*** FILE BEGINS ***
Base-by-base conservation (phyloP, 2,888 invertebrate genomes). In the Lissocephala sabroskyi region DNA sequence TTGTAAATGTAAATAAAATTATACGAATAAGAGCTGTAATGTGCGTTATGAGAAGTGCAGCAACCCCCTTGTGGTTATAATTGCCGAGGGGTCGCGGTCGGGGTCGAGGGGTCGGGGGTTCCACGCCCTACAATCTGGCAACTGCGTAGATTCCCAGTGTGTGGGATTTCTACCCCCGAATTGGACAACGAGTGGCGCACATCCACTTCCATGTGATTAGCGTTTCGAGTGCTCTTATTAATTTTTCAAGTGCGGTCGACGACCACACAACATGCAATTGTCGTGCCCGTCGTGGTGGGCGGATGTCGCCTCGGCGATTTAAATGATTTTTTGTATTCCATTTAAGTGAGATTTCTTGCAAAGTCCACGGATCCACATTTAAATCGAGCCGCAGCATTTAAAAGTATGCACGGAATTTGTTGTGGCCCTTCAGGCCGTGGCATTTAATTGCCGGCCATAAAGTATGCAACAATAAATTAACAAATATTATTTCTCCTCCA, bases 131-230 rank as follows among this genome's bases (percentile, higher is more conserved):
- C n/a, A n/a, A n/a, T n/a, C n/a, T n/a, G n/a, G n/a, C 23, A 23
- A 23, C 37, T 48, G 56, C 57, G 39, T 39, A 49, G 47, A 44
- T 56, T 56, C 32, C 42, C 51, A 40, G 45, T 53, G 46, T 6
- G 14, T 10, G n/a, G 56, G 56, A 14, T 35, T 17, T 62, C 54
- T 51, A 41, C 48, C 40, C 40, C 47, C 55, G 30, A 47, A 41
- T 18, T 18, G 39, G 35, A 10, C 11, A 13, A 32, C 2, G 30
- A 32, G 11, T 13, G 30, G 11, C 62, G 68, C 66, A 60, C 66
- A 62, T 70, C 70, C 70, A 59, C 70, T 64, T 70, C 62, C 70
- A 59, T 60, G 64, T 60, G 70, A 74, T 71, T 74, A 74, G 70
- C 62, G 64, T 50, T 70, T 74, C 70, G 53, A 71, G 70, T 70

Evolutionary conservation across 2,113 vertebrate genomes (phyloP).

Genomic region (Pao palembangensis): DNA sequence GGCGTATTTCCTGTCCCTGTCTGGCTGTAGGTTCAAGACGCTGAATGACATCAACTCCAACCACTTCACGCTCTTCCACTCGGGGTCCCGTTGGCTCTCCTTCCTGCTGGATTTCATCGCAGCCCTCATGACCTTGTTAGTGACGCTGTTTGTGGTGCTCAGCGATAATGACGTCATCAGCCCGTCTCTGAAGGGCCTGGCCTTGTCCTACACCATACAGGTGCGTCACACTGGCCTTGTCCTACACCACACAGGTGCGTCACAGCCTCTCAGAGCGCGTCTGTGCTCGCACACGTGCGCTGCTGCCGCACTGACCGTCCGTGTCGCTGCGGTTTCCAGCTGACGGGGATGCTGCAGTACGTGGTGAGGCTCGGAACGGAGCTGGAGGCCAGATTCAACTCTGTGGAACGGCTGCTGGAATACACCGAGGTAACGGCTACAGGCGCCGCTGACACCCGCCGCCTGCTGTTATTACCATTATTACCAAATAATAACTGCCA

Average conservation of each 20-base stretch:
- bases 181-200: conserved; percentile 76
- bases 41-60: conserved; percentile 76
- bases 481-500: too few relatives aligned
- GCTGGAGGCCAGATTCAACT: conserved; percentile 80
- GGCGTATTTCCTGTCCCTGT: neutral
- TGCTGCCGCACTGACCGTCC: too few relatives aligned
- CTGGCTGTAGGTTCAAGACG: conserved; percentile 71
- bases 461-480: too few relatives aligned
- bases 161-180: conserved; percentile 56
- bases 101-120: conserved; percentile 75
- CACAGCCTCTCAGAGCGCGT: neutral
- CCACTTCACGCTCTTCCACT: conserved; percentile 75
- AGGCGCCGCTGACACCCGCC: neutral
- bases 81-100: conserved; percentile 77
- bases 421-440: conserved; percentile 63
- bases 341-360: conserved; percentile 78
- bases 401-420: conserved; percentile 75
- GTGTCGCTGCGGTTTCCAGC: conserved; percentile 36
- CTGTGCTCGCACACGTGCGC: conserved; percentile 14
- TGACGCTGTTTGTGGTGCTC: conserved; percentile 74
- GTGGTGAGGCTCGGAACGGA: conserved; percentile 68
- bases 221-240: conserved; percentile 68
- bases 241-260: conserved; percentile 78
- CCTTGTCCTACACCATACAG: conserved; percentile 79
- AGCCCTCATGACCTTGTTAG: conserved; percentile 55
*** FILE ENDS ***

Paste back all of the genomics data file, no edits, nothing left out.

Base-by-base conservation (phyloP, 2,888 invertebrate genomes). In the Lissocephala sabroskyi region DNA sequence TTGTAAATGTAAATAAAATTATACGAATAAGAGCTGTAATGTGCGTTATGAGAAGTGCAGCAACCCCCTTGTGGTTATAATTGCCGAGGGGTCGCGGTCGGGGTCGAGGGGTCGGGGGTTCCACGCCCTACAATCTGGCAACTGCGTAGATTCCCAGTGTGTGGGATTTCTACCCCCGAATTGGACAACGAGTGGCGCACATCCACTTCCATGTGATTAGCGTTTCGAGTGCTCTTATTAATTTTTCAAGTGCGGTCGACGACCACACAACATGCAATTGTCGTGCCCGTCGTGGTGGGCGGATGTCGCCTCGGCGATTTAAATGATTTTTTGTATTCCATTTAAGTGAGATTTCTTGCAAAGTCCACGGATCCACATTTAAATCGAGCCGCAGCATTTAAAAGTATGCACGGAATTTGTTGTGGCCCTTCAGGCCGTGGCATTTAATTGCCGGCCATAAAGTATGCAACAATAAATTAACAAATATTATTTCTCCTCCA, bases 131-230 rank as follows among this genome's bases (percentile, higher is more conserved):
- C n/a, A n/a, A n/a, T n/a, C n/a, T n/a, G n/a, G n/a, C 23, A 23
- A 23, C 37, T 48, G 56, C 57, G 39, T 39, A 49, G 47, A 44
- T 56, T 56, C 32, C 42, C 51, A 40, G 45, T 53, G 46, T 6
- G 14, T 10, G n/a, G 56, G 56, A 14, T 35, T 17, T 62, C 54
- T 51, A 41, C 48, C 40, C 40, C 47, C 55, G 30, A 47, A 41
- T 18, T 18, G 39, G 35, A 10, C 11, A 13, A 32, C 2, G 30
- A 32, G 11, T 13, G 30, G 11, C 62, G 68, C 66, A 60, C 66
- A 62, T 70, C 70, C 70, A 59, C 70, T 64, T 70, C 62, C 70
- A 59, T 60, G 64, T 60, G 70, A 74, T 71, T 74, A 74, G 70
- C 62, G 64, T 50, T 70, T 74, C 70, G 53, A 71, G 70, T 70

Evolutionary conservation across 2,113 vertebrate genomes (phyloP).

Genomic region (Pao palembangensis): DNA sequence GGCGTATTTCCTGTCCCTGTCTGGCTGTAGGTTCAAGACGCTGAATGACATCAACTCCAACCACTTCACGCTCTTCCACTCGGGGTCCCGTTGGCTCTCCTTCCTGCTGGATTTCATCGCAGCCCTCATGACCTTGTTAGTGACGCTGTTTGTGGTGCTCAGCGATAATGACGTCATCAGCCCGTCTCTGAAGGGCCTGGCCTTGTCCTACACCATACAGGTGCGTCACACTGGCCTTGTCCTACACCACACAGGTGCGTCACAGCCTCTCAGAGCGCGTCTGTGCTCGCACACGTGCGCTGCTGCCGCACTGACCGTCCGTGTCGCTGCGGTTTCCAGCTGACGGGGATGCTGCAGTACGTGGTGAGGCTCGGAACGGAGCTGGAGGCCAGATTCAACTCTGTGGAACGGCTGCTGGAATACACCGAGGTAACGGCTACAGGCGCCGCTGACACCCGCCGCCTGCTGTTATTACCATTATTACCAAATAATAACTGCCA

Average conservation of each 20-base stretch:
- bases 181-200: conserved; percentile 76
- bases 41-60: conserved; percentile 76
- bases 481-500: too few relatives aligned
- GCTGGAGGCCAGATTCAACT: conserved; percentile 80
- GGCGTATTTCCTGTCCCTGT: neutral
- TGCTGCCGCACTGACCGTCC: too few relatives aligned
- CTGGCTGTAGGTTCAAGACG: conserved; percentile 71
- bases 461-480: too few relatives aligned
- bases 161-180: conserved; percentile 56
- bases 101-120: conserved; percentile 75
- CACAGCCTCTCAGAGCGCGT: neutral
- CCACTTCACGCTCTTCCACT: conserved; percentile 75
- AGGCGCCGCTGACACCCGCC: neutral
- bases 81-100: conserved; percentile 77
- bases 421-440: conserved; percentile 63
- bases 341-360: conserved; percentile 78
- bases 401-420: conserved; percentile 75
- GTGTCGCTGCGGTTTCCAGC: conserved; percentile 36
- CTGTGCTCGCACACGTGCGC: conserved; percentile 14
- TGACGCTGTTTGTGGTGCTC: conserved; percentile 74
- GTGGTGAGGCTCGGAACGGA: conserved; percentile 68
- bases 221-240: conserved; percentile 68
- bases 241-260: conserved; percentile 78
- CCTTGTCCTACACCATACAG: conserved; percentile 79
- AGCCCTCATGACCTTGTTAG: conserved; percentile 55